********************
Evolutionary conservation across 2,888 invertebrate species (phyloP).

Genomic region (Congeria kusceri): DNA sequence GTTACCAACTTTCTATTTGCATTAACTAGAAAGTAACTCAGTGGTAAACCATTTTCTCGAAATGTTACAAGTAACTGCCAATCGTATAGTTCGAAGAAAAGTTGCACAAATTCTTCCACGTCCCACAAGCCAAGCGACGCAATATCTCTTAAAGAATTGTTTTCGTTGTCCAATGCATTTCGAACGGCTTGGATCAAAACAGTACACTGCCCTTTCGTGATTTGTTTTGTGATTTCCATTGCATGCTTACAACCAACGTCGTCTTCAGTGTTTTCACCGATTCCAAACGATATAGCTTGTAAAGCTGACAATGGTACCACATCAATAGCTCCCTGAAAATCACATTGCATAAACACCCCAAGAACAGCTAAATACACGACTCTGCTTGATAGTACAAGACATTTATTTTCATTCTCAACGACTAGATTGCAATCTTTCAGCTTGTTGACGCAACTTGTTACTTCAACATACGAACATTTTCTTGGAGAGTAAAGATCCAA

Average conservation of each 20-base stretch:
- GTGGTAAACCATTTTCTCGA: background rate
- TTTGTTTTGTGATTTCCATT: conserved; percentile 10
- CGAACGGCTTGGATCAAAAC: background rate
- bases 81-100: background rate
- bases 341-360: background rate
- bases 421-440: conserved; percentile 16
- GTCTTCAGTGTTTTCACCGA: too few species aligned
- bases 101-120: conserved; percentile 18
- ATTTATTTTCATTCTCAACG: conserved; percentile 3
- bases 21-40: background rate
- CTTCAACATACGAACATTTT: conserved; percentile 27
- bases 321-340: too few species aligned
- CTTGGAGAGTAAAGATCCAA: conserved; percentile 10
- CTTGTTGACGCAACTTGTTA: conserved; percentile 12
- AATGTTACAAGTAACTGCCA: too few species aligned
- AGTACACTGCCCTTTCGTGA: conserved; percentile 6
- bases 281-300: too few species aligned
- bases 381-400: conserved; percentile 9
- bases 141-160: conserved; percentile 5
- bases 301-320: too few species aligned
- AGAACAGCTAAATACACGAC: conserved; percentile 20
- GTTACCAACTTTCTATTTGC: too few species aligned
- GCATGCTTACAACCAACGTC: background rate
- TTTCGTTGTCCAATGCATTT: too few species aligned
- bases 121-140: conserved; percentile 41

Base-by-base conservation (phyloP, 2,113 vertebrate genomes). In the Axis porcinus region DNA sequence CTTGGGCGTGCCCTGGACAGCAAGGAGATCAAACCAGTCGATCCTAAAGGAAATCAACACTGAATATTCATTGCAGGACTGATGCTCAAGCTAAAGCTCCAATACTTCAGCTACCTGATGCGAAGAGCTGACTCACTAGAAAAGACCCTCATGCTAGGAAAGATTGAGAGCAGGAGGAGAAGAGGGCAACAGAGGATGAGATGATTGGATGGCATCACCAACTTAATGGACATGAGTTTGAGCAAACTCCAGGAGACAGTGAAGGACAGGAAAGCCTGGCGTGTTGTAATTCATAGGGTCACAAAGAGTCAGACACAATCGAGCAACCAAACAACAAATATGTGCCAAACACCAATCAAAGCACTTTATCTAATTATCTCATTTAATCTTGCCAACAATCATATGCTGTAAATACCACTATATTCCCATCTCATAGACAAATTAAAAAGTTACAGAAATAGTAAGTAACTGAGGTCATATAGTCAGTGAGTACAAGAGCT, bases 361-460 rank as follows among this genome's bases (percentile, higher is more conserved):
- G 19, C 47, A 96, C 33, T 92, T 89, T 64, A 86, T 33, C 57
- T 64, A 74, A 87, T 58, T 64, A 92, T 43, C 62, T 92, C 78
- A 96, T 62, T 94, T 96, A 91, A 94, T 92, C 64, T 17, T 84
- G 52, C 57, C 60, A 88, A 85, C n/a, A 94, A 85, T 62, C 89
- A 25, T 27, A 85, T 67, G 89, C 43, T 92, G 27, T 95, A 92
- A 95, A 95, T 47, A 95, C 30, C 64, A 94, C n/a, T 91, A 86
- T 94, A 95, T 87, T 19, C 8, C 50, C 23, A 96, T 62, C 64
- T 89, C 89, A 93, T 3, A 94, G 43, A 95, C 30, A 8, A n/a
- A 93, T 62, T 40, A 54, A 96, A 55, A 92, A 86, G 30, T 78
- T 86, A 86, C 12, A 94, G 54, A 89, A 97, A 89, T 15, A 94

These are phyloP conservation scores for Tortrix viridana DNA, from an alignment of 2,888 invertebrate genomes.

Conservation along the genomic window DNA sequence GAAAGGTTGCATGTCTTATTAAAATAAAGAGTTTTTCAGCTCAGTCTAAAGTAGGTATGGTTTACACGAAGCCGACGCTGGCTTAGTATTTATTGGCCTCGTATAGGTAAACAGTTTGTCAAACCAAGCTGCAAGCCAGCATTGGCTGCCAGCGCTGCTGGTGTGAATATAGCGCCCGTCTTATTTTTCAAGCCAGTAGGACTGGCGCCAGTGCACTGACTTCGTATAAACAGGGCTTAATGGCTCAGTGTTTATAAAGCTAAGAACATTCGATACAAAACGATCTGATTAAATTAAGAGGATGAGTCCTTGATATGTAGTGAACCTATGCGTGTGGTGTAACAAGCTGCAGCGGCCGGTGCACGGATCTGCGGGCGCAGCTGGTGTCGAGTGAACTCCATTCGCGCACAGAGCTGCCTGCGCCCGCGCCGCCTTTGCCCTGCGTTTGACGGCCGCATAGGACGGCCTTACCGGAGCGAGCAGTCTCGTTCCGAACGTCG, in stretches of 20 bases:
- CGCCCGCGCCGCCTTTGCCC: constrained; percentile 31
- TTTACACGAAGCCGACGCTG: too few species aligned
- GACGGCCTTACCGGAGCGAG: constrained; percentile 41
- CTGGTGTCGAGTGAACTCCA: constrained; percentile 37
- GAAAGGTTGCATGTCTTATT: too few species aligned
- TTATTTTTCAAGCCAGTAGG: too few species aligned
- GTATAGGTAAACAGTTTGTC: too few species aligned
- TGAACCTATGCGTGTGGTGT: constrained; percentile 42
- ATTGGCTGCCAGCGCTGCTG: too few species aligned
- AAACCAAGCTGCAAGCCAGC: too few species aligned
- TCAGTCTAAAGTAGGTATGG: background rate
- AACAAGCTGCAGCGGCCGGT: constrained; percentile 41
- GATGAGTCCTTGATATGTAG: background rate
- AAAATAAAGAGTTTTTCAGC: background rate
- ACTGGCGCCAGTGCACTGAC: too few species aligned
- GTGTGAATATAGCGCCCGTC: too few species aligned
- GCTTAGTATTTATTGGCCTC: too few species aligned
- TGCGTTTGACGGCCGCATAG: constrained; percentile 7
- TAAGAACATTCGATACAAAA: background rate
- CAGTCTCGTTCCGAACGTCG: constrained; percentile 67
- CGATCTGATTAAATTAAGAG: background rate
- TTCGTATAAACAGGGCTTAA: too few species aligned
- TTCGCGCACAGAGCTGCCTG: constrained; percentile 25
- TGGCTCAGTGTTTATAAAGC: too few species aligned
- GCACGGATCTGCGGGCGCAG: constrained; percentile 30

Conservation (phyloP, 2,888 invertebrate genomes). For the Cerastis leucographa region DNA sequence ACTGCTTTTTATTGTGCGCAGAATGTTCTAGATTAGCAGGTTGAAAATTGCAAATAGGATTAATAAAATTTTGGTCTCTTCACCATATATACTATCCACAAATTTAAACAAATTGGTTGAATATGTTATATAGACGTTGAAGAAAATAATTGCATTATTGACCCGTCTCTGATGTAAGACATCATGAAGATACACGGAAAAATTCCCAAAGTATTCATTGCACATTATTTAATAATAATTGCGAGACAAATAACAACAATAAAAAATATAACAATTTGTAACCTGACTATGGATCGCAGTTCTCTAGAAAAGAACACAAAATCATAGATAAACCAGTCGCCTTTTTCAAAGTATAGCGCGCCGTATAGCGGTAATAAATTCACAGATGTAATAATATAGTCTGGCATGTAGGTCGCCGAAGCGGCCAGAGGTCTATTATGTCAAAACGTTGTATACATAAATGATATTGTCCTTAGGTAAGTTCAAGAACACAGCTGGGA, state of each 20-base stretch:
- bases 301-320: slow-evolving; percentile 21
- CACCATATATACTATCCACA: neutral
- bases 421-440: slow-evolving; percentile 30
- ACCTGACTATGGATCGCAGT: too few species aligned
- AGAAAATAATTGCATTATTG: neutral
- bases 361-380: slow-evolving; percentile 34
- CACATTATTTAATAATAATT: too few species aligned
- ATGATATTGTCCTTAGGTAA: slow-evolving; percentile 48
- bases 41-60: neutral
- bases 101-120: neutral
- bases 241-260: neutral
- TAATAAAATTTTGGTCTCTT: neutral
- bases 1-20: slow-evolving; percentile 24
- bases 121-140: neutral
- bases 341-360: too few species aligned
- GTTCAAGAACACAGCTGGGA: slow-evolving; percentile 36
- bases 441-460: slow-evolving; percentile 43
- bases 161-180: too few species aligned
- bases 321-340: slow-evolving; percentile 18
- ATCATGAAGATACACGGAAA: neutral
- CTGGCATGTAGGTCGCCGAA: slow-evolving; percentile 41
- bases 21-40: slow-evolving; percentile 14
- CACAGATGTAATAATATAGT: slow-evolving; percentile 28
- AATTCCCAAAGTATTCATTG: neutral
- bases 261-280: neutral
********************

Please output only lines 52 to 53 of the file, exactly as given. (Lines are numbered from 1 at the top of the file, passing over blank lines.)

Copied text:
- TCAGTCTAAAGTAGGTATGG: background rate
- AACAAGCTGCAGCGGCCGGT: constrained; percentile 41